and disrupt the fortunes of their home team?

Was it to cast an unfavourable light
on the whole Winnipeg team itself?

These ramifications are beside the point to them,
the important thing to them is selling newspapers,

let the chips fall where they may.

Putting this information in the SPORTS pages
of a local newspaper is going way to far, IMO.

but I know this is standard practice.

How would we fans of the Ticats like it
if the Spec dragged out some dirty laundry

on one of our top players and
ran a story on it tomorrow.

By the way, today the Spec ran the CP edition
of the Michael Bishop story in the Sports Section.

I don't see a problem with putting it in the sports pages, if you're going to put it anywhere. Non sports fans would not care or even know who Michael Bishop happens to be. . . so if you're going to print the story, it makes sense to put it in the sports pages; it's only "newsworthy", assuming that to be the case, because Bishop is in the sports' world public eye.

I dunno Ron,

I don't enjoy other people's dirty laundry very much either, and I'm sorry Bishop is in this mess. But it kind of comes with the territory too I think when you’re a person in the public eye, fair or not.

There are all kinds of repossessions, bankruptcies and debtor cases that never make it into the press... probably 95% of them are just "statistics". I don't think this would have been newsworthy at all, even enough to be in the "back pages", if the subject wasn't a sports personality. I'm not sure the editor of any other section of the paper than Sports would have found it worth printing.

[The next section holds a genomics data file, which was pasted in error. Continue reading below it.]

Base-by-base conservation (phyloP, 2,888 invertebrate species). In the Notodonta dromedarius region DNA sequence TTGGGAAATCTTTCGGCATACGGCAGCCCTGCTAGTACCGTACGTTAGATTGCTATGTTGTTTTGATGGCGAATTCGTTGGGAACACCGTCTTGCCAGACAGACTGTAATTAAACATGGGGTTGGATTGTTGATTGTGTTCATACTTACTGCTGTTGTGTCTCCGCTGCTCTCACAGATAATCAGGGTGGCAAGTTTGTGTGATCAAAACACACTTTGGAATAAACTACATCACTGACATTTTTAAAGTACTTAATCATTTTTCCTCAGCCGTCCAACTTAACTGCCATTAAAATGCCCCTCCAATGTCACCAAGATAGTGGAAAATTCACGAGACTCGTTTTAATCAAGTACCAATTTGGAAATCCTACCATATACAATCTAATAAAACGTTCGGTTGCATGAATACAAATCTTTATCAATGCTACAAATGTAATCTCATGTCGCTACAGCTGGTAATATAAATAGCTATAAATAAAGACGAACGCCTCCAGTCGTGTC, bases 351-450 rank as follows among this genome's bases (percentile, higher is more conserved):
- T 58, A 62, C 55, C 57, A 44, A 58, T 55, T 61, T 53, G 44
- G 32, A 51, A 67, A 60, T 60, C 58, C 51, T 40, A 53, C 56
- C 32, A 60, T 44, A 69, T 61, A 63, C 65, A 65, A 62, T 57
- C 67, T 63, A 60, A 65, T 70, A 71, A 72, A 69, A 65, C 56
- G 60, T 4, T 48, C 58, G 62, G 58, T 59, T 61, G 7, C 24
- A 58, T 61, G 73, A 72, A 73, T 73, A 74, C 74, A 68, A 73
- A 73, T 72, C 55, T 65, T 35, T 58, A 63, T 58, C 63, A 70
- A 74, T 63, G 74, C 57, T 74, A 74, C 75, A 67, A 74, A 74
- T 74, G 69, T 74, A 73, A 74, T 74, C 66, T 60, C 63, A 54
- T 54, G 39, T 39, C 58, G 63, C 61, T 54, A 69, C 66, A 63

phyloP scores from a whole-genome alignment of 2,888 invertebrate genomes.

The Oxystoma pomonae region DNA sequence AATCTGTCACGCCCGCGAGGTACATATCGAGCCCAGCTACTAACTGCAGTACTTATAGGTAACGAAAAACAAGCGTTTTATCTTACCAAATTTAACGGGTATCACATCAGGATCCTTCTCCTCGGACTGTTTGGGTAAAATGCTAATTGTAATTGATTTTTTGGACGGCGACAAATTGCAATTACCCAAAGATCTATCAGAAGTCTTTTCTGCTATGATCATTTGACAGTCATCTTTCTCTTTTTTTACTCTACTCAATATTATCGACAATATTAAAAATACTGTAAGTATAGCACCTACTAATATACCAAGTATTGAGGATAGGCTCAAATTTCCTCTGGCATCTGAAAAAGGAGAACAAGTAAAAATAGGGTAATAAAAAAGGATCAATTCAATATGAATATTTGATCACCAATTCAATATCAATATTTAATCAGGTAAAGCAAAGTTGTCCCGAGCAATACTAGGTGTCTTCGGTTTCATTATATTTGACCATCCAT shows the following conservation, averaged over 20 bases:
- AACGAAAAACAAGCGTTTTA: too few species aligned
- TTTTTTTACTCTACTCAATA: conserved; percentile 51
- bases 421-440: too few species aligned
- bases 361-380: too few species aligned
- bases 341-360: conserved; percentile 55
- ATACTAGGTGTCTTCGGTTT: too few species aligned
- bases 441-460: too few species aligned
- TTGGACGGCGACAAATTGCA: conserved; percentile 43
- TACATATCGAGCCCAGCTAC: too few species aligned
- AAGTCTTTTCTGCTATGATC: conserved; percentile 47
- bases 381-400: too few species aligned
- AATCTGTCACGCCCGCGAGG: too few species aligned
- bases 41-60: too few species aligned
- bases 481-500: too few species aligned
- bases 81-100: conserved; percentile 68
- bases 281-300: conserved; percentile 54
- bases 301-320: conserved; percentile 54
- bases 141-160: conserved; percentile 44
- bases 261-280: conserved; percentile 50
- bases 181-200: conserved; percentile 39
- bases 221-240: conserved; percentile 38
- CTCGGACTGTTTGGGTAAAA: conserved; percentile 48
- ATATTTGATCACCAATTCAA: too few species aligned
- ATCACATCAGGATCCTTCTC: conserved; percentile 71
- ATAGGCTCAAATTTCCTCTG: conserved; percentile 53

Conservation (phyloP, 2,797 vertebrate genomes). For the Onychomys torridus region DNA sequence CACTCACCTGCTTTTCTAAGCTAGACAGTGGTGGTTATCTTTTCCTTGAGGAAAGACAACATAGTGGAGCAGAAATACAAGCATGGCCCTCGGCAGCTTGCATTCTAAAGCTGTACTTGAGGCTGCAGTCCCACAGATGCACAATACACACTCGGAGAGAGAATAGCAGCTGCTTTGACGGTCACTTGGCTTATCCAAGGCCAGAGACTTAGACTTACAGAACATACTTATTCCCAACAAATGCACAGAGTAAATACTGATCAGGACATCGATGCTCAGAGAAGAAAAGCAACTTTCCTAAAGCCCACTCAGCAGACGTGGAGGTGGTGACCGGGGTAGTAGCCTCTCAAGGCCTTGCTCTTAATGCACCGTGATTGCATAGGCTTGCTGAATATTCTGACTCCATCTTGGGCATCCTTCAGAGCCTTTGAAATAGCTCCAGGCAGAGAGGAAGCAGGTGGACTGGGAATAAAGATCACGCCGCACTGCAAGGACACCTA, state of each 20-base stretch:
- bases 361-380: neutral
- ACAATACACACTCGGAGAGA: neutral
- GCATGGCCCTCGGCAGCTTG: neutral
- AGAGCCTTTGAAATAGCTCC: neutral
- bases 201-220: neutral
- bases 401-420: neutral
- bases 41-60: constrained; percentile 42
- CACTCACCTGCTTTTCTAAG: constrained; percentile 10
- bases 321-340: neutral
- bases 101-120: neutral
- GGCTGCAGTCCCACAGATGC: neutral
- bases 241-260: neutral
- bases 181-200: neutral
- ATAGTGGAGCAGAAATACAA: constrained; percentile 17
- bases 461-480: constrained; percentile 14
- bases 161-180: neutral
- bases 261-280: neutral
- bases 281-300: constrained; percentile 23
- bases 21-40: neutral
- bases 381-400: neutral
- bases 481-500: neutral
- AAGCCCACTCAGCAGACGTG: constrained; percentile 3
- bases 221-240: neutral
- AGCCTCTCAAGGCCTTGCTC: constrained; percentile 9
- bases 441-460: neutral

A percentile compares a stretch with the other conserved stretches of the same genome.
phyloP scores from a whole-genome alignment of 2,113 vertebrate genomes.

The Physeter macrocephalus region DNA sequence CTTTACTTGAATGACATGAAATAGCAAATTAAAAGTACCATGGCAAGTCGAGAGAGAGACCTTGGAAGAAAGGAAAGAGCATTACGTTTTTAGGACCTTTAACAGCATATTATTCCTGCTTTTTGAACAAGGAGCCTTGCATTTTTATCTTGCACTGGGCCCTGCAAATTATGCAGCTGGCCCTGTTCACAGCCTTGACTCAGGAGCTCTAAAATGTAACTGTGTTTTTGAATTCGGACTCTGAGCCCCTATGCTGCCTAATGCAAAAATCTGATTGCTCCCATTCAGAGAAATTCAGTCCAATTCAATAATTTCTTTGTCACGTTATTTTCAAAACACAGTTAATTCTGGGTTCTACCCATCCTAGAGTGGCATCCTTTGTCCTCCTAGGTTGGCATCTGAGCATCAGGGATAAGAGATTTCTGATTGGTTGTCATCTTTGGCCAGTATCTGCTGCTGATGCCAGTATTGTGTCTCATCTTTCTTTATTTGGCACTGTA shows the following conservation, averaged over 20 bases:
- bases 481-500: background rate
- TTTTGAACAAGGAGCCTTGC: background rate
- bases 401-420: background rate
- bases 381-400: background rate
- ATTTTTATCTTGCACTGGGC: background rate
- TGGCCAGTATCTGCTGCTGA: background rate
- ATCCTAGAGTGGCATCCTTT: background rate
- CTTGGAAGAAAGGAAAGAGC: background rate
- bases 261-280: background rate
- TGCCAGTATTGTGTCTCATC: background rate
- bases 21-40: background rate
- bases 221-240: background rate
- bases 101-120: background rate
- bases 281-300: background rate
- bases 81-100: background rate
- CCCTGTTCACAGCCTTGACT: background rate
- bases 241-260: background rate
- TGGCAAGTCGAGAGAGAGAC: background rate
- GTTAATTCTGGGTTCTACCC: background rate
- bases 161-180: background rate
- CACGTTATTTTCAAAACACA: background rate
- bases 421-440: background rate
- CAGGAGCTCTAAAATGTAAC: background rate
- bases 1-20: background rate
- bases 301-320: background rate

To the Sports editors though, this was newsworthy. It's not the first time a pro player has had issues like this exposed in the press. We read from time to time about players who are deadbeat fathers, go bankrupt, have substance abuse problems, etc. I don’t like to gloat over others’ misfortunes, but that doesn’t mean the piece isn’t of interest to a significant segment of the readership or that it should be suppressed.

Were the Sports editors trying to rattle Bishop? Maybe, but perhaps not likely. I don't know what their motives were, and I don't see a reason to suspect they were ulterior. Maybe they just found the story timely and interesting enough to run it. It's not their fault the incident happened, and just because it’s an unhappy case or comes to light at a critical juncture in the season doesn’t mean it shouldn’t be printed. There’s always editorial discretion in these situations, and in this case I don’t really see a compelling case requiring the editor to refrain from publication, especially since the events are a matter of public record at the courthouse. If there's another side to the story, perhaps that will come out in due course as well. Or maybe it will just fade away when it's no longer topical or interesting to readers.